We know why you clicked this link. It's because you're incredibly interested in antique literature, right? If that's the case (and we're pretty sure it is) then you've come to the right place.
The sex manual from 1760 entitled Aristotle's Compleat Master-Piece, is set to be auctioned at Lyon & Turnbull in Edinburgh, Scotland on January 9th and is likely to fetch around £400.
Although the book was attributed to Aristotle, it is unlikely that he wrote the book. The tome, whose authorship is unknown, first appeared around 1680 and was banned from sale in the UK until the 1960s.
Talking to the Telegraph, Cathy Marsden, a book specialist at the auctioneers, said: '"We don't really know why it was attributed to Aristotle but one possibility is that they were just trying to make it sound better or more worthy than it might have been.''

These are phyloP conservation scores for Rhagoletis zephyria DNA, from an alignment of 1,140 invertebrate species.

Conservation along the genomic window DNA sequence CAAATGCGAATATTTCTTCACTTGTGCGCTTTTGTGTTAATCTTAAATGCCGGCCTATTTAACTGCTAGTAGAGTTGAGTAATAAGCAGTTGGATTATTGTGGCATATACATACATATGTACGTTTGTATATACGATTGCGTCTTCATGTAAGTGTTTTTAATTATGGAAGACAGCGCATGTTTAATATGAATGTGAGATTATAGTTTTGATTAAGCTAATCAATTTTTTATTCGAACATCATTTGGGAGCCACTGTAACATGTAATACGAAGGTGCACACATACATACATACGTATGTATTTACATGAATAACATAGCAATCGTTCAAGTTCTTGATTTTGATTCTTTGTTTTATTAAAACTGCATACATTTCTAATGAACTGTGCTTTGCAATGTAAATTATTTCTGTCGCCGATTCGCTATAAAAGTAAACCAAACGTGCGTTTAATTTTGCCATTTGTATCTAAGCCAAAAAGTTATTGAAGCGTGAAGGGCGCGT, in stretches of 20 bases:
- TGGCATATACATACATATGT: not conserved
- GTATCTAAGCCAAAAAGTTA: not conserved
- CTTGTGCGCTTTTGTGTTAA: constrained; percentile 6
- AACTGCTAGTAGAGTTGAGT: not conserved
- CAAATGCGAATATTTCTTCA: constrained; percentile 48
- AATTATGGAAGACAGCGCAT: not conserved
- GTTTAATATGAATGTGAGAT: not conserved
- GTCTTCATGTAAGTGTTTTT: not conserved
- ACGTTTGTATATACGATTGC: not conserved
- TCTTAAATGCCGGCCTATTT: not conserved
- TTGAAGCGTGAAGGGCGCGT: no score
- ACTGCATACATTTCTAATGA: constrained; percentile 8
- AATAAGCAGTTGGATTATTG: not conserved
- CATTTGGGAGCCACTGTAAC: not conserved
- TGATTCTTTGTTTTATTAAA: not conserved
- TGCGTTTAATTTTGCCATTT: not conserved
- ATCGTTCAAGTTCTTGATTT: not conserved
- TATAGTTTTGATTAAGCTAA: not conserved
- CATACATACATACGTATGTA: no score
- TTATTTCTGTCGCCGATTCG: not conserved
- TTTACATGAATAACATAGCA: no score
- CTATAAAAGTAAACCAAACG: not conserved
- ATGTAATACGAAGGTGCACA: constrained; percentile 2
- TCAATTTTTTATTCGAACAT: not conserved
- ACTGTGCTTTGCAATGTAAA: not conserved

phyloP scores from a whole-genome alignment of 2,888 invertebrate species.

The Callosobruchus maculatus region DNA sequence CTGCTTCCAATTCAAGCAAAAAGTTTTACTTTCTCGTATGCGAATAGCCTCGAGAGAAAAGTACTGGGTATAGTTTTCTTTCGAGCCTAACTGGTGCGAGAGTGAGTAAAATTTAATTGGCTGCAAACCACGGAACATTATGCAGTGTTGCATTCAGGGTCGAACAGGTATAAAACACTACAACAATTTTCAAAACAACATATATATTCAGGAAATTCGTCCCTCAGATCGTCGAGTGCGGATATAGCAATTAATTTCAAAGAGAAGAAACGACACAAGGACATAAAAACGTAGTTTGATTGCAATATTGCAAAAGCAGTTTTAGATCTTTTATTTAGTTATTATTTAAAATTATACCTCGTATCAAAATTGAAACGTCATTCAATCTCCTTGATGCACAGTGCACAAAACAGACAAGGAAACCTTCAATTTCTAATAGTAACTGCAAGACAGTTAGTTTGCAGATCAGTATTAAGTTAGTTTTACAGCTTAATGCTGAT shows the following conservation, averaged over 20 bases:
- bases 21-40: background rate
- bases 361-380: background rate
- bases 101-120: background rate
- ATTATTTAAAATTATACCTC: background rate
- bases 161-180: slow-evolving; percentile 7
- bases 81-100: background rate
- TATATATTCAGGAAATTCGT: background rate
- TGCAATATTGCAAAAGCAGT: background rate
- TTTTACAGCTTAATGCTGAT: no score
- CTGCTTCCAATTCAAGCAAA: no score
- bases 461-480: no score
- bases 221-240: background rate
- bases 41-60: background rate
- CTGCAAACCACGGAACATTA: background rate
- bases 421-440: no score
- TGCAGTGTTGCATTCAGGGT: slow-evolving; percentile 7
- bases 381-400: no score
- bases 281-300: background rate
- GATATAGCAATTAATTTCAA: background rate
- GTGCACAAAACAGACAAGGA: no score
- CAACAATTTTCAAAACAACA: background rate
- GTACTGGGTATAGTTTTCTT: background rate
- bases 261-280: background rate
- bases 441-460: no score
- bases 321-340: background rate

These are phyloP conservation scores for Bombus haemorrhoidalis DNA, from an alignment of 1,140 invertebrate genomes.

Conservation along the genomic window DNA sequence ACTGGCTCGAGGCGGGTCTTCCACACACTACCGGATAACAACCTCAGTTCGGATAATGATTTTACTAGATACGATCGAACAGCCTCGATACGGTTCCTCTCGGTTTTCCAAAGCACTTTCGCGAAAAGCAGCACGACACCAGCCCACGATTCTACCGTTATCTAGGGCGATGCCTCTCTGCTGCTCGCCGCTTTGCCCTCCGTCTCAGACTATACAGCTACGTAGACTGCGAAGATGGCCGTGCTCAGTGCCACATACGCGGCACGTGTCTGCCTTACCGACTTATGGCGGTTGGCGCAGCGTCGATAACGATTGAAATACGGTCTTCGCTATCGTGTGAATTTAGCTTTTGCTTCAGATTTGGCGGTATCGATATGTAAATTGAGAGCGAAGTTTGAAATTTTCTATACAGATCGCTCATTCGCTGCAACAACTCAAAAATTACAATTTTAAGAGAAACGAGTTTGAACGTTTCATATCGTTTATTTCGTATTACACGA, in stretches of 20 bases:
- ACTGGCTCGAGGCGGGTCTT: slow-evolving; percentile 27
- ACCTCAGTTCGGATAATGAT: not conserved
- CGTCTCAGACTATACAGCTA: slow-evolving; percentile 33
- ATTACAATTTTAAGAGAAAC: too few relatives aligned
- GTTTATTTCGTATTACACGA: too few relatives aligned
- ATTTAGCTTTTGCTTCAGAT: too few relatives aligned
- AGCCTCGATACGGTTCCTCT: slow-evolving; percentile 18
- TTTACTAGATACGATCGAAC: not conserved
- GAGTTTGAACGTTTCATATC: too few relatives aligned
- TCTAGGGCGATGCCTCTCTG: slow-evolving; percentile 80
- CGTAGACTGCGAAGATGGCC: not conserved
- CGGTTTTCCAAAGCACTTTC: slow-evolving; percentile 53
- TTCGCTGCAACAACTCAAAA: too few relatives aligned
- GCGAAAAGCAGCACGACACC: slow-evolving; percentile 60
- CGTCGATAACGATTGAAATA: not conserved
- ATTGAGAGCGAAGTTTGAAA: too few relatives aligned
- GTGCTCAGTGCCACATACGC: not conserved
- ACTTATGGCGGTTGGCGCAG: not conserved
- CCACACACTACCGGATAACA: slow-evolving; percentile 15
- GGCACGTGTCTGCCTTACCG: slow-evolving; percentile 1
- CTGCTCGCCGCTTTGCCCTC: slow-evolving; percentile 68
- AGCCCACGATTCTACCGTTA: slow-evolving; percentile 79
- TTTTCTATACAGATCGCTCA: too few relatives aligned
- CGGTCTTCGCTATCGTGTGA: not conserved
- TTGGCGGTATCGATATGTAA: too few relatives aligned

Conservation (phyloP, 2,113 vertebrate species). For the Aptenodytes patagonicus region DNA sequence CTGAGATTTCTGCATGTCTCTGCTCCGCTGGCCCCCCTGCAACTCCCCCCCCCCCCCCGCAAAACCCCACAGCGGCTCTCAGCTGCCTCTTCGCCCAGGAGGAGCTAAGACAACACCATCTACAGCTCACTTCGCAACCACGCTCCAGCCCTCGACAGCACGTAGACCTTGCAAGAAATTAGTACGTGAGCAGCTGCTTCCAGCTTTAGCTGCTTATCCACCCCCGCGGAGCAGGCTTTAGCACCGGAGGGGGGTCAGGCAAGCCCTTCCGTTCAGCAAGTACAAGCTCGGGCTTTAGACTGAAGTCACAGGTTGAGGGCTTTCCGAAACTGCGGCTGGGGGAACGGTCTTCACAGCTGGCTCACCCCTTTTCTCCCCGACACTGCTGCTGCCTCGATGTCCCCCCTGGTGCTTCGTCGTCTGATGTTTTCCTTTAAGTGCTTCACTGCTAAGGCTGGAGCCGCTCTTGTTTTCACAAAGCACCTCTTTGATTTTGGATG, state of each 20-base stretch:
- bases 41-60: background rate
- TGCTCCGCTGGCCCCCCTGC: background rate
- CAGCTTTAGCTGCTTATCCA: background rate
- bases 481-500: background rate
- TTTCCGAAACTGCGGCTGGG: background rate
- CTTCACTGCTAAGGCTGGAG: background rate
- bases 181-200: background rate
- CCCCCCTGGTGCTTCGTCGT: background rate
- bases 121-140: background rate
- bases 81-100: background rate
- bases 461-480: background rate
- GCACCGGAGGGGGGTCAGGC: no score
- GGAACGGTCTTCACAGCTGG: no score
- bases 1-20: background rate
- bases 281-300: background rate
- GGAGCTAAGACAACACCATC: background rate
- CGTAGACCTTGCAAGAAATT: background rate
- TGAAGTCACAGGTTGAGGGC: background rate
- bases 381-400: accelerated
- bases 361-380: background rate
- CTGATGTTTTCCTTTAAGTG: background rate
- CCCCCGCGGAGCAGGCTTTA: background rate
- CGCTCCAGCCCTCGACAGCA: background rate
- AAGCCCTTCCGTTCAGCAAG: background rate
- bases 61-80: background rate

"It was very popular. It was probably the most printed text of its kind and it went through a lot of editions. It's fascinating reading. It tells an amazing story about the changing perspectives on sex."
''There's nothing in it that would really be considered dirty in our society now. It's funny more than anything. 'There are various things which warn parents about what could happen to their children if they sinned whilst conceiving them, perhaps by having sex outside marriage. It would say that your baby would be born all hairy (picture 2) or it would suggest that Siamese twins were the result of the parents' sins."